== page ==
Fun And Games Off Duty · Fun With Suits! · Having A Good Partner Is Very Important!

The Bat Story

It must have been around 3 years ago: the animals are now due for their rabies booster.

So, TINS©, TDW-Mark II and I were lolling around in the living room, she was watching some program or other, I was reading. She nudged me, at one point, and directed me, “You ought to see what it is that has your fat cat running! You know that he never runs!”

She was referencing one of my two cats, that I had acquired as kittens, brothers, and had attached themselves to me. They would, of an evening, begin to direct me that it was time to go to bed, by sitting in the middle of the doorway to the bedroom, and yowling. If that failed to direct my attention where they wanted it, one or the other would sit on my lap, and head butt me, meowing plaintively. The one, Laurel, was, well, “calorically enhanced”, let us term it, and not the most active feline in the neighborhood. His brother, Hardy, well, he would direct me that it was time to play “fetch” wherein I would toss a yarn ball off a ways, he would retrieve it, dropping it at my feet, and then sit as if waiting for me to toss it again.

The night in question, once my Darling Wife had directed my attention from my book and towards my environment, I did, indeed, note the heavy galumphing footsteps of Laurel. She was right, he rarely ran for any reason. I got up, and found him and Hardy settled in, as if pointing, with their attention directed at a small brown furry thing huddled in a corner of our bedroom. Once it moved a bit, I saw the wings, and realized that we had a bat in our house.

I had been an ED nurse for decades at this point, and had the opportunity to administer RIG (Rabies Immune Globulin: an antibody rich solution, to arrest the ability of the rabies virus to infect you), as well as Rabavert (the vaccine, which allowed your own immune system to produce antibodies to prevent developing the disease. The protection provided by RIG is short term, only). I was familiar with the experiences of the patient receiving these medications. In most cases, an unprovoked attack by a dog “that was acting strangely” was the precipitating event. The rest were folks who had handled, been bit by, or had been asleep/intoxicated/helpless in the room with a bat.

Therefore, there was no way I was going to handle any bat for any reason. I left to retrieve my shop vac.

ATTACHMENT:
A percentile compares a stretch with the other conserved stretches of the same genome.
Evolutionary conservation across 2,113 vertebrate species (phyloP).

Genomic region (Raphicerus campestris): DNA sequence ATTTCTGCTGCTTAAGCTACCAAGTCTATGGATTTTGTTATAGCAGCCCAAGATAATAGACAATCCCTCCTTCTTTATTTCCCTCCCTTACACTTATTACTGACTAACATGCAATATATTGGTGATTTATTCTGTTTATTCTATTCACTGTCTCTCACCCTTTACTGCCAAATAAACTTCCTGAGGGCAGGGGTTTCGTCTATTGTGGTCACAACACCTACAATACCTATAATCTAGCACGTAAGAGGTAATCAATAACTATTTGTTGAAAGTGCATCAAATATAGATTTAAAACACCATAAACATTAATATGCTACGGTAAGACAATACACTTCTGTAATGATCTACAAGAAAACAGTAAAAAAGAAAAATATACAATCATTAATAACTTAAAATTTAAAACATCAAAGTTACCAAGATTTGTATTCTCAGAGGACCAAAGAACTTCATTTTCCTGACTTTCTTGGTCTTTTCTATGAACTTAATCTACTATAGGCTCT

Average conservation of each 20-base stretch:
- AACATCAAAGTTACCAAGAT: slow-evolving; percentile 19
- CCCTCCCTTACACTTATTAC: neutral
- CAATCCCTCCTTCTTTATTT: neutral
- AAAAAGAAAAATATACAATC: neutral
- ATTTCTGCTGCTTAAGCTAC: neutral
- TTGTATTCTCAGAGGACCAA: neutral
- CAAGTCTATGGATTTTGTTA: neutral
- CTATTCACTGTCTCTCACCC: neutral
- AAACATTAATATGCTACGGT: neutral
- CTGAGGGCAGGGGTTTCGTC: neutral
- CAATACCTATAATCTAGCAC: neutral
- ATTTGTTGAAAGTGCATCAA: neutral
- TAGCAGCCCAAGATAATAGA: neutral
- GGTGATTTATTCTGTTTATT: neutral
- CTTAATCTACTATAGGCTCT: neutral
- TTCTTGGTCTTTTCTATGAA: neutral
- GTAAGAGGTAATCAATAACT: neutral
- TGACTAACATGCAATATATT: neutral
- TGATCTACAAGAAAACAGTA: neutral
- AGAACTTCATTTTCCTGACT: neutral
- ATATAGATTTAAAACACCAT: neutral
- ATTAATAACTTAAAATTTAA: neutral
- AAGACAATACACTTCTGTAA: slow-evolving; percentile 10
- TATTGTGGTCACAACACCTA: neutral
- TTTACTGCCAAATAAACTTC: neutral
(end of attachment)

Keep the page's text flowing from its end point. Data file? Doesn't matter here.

Upon my return, both the bat and my cats, now joined by TDW’s dogs, were collected in a different corner of the bedroom, with TDW providing over watch. I realized that KNOWING where the bat was, would considerably enhance our efforts at containing him, and so I retrieved my inspection camera. This is a camera on the end of a fiber optic stalk, such that you can twist it into a corner not readily visible, to see what is there. I had previously employed it to find, and avoid, wiring and pipes in the wall I was fixing to hammer a nail into. Now, it was my (sorry…) Bat Scope!

The animals appeared to be congregating around one end of our baseboard hot water heating radiator, so I peeked in there. With the scope. Yep, there he was! I handed the scope to TDW, and attempted to entrain him in the air the vacuum was sucking up, but no joy (for me…). I suggested that she poke him with the stalk, to see if he’d move, lose his grip on whatever he was clinging to, and wind up in the vacuum.

Well, once she did, he snarled.

THAT was unexpected!

She was ready to draw down on him, and send him to Bat Heaven on a 9 mm carriage, but I wondered if exchanging an intact (and possibly rabid) bat, for a haz mat scene of scattered bat bodily fluids, each droplet potentially rabid, was really any sort of improvement, at all.

She did not think so, either, after a moment’s reflection.

So, she poked the bat, again.

Of course, he snarled, again, but, this time, he was dislodged, and sucked into the vacuum.

Realizing that this was a good thing, I unplugged the vacuum, sealed the end of the hose with a baggie and duct tape, and secured our unwelcome guest out on the porch. In December. In The Un-Named Flyover State. Where it was around 20 degrees Fahrenheit.

The next morning, I was off, and we took the critters (the ones we wanted to keep, that is!) to the vet. He listened to the story, and agreed that updating rabies vaccination was a good thing. He asked, “You did not handle the bat, at all, did you?”

“Nope!”

“You certain?”

“Yep, damned certain.” Then I regaled him with ED nursing experience on this very topic, and my lack of enthusiasm for recreating it in my own household.

“Do you have the bat?”

“At an undisclosed location, yes.”

“Can you bring it to me, for testing?”

“Yep. See you in an hour!”

One hour later, he returned from his back office, and regaled me with his assessment of things. “It’s a good thing you sealed the end of the hose, because I found him, frozen, about halfway up the hose, as if he was trying to escape.”

The bat was sent off to whatever lab The Un-Named Flyover State employs for this sort of testing, and, shortly thereafter, Things Got Interesting.